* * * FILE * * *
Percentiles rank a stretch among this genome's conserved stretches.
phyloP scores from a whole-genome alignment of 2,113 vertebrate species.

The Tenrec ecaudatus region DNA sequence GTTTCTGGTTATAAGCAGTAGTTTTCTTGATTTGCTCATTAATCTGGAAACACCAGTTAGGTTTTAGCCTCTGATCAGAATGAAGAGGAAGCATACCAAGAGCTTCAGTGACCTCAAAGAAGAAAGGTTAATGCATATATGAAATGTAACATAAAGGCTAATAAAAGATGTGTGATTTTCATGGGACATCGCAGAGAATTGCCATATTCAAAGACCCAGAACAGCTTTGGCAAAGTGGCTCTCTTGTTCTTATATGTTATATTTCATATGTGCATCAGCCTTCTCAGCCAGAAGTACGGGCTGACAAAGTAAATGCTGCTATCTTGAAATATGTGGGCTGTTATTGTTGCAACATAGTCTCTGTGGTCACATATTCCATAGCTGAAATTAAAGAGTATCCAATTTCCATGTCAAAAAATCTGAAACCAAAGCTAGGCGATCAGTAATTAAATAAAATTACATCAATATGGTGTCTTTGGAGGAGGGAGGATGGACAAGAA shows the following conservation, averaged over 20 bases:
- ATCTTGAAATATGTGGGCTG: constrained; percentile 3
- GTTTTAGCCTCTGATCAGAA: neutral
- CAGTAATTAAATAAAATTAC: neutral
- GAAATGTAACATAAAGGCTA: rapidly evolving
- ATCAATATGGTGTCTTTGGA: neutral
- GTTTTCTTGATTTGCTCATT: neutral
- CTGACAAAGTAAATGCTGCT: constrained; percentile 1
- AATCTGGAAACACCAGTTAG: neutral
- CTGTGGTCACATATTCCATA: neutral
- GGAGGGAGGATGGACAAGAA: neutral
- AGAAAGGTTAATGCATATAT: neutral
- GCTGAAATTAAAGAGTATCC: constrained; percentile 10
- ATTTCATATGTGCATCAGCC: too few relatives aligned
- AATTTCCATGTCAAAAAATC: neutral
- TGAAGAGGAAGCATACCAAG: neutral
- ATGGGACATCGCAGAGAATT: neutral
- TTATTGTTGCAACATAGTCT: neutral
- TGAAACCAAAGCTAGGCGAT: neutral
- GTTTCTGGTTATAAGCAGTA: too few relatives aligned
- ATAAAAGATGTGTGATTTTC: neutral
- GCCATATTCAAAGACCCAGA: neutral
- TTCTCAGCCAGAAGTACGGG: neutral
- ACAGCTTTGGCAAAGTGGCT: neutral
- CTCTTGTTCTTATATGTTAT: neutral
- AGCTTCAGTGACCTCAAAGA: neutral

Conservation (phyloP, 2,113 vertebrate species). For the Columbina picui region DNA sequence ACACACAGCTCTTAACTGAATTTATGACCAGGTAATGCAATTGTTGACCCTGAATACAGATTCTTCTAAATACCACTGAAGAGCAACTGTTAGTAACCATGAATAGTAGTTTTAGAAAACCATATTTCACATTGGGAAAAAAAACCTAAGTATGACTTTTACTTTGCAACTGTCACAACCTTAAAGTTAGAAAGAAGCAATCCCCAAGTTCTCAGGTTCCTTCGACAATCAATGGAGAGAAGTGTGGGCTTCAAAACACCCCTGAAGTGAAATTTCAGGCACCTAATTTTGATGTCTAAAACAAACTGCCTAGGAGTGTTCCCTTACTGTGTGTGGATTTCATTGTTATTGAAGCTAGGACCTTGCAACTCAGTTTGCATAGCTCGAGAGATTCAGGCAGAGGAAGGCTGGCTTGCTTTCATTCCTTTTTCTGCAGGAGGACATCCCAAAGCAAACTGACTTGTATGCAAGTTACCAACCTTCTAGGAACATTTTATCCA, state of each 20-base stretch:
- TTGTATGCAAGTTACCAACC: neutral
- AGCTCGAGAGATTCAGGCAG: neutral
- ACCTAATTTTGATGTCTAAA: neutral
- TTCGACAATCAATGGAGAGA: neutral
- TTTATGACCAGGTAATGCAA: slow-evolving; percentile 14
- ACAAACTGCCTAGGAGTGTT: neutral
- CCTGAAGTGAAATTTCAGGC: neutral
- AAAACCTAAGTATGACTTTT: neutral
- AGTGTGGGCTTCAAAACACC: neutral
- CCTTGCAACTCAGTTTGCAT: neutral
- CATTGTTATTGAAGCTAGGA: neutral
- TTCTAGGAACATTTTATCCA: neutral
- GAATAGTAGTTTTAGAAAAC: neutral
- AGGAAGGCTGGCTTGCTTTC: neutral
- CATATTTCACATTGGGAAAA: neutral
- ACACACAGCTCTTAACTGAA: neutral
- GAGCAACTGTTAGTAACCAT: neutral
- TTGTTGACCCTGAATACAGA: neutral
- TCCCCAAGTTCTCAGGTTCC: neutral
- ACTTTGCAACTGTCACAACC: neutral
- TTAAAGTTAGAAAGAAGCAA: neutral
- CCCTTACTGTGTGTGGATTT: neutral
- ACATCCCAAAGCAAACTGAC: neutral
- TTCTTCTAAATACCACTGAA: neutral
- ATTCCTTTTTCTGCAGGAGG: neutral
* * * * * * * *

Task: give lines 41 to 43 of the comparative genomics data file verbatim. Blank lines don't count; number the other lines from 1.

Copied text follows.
- TTCTAGGAACATTTTATCCA: neutral
- GAATAGTAGTTTTAGAAAAC: neutral
- AGGAAGGCTGGCTTGCTTTC: neutral